Claire Mula, Sprooki’s Executive Director, recently attended RetailTech X in Melbourne, Australia.
The event brings leading technology innovators from around the world with retail leaders to explore changes in the retail industry.
Here are 5 things we learned from this event:
1. Brands with soul outlive products
Many of the keynote speakers touched on building brands and brand relevancy through communicating and living the brand story.
Bob Schwartz founder of Nordstrom.com and Chief Marketeer of Magento, the worlds largest Ecommerce software platform led the way. His theory is products are either bought or sold. Bought being commodity based. Whereas products that stir your emotions, that have a story behind them give life and love forever. He gave a good example from Joe Boxer founder Nick Graham who said “the brand is the amusement park and the product is the souvenir.” Col Hywood, Head of Digital for The CottonOn Group touched on the same theme. He quoted the now infamous TED Talk from Simon Sinek, founder of the Holden Circle concept. “People don’t buy what you do, they buy why you do it.”
2. Online is becoming more touchy feely
There were many examples of how online brands were endeavouring to overcome some of their “personality” weaknesses by becoming more physical or “tactile”.
Doug Stephens, retail futurist and author of the “Retail Revival” highlighted that while Amazon is processing 36 billion transactions per day, they are still opening stores. As to are Google.
The move to the physical is also to help consumers in making and completing purchase decisions online which still accounts for around 8.7% of total retail sales in a developed online market such as the US.W
Virtual Reality is being seen as the next big wave to bring real world experience and personality to online brands, including Facebook who purchased VR Technology company Oculus. 3D printers are being seen as another example of disruptive technology that will shape how people buy and receive goods. Lego, the world’s leading toy company, took out a patent on 3D printable Lego block this month. And we are not far off creating tablets which simulate the tactile sensation of fabric such as denim or leather.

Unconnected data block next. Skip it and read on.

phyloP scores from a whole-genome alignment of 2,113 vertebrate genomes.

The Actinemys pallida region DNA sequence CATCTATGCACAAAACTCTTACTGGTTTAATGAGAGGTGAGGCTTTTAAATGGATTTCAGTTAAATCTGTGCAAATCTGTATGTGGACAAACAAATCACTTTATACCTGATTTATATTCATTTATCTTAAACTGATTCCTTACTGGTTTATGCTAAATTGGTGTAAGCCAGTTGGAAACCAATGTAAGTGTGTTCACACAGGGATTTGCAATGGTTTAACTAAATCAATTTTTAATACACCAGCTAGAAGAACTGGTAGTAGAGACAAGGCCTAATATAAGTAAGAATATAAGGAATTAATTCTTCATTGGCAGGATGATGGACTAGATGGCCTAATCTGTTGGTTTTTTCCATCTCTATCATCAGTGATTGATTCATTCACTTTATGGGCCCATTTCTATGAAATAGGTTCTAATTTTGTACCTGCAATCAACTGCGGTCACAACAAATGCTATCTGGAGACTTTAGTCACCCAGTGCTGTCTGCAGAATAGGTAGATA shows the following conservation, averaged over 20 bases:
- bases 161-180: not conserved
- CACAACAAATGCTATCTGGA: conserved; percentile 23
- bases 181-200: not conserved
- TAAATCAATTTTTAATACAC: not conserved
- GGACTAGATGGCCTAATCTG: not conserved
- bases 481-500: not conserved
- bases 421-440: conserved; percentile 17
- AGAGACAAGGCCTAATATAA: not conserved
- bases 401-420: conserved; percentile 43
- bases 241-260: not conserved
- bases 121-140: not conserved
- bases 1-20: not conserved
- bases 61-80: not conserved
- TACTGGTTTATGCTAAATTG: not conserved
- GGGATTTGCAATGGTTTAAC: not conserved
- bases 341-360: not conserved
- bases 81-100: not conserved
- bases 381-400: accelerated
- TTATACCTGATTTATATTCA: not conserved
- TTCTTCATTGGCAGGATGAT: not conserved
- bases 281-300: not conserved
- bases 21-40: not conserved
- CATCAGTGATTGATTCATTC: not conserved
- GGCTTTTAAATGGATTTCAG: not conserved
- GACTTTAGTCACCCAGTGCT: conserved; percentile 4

3. How big brands are using data to solve everyday problems.
There was a lot of talk from major brands about the use of data to solve problems. None more so than the grocery chains. Sir Ted Lealy, former CEO of Tesco talked about the Tesco Club card, which was launched in 1995 as retails first big data play. Tesco Club Card as a brand was in many ways bigger than Tesco itself.
He gave the example of indoor analytics companies such as Purple wifi. Nowadays with indoor wifi and links to social sign on, with your permission, stores can know a lot about you as a shopper which go well beyond what you’ve purchased and when.
Jess Gill, Director of Customer Experience at Woolworths raised the question that in a world with so much data available to brands, how do you prioritize it? Woolwoths are in the enviable position to have access to a data set that is almost one third of the population of Australia through their loyalty program Everyday Rewards. And EDR data is not viewed in isolation but rather is linked to other data such as credit card data to understand basket buying behaviour and buyer profile behaviour. Actionable insights and projects are focussed on key problems and opportunities first identified by the business.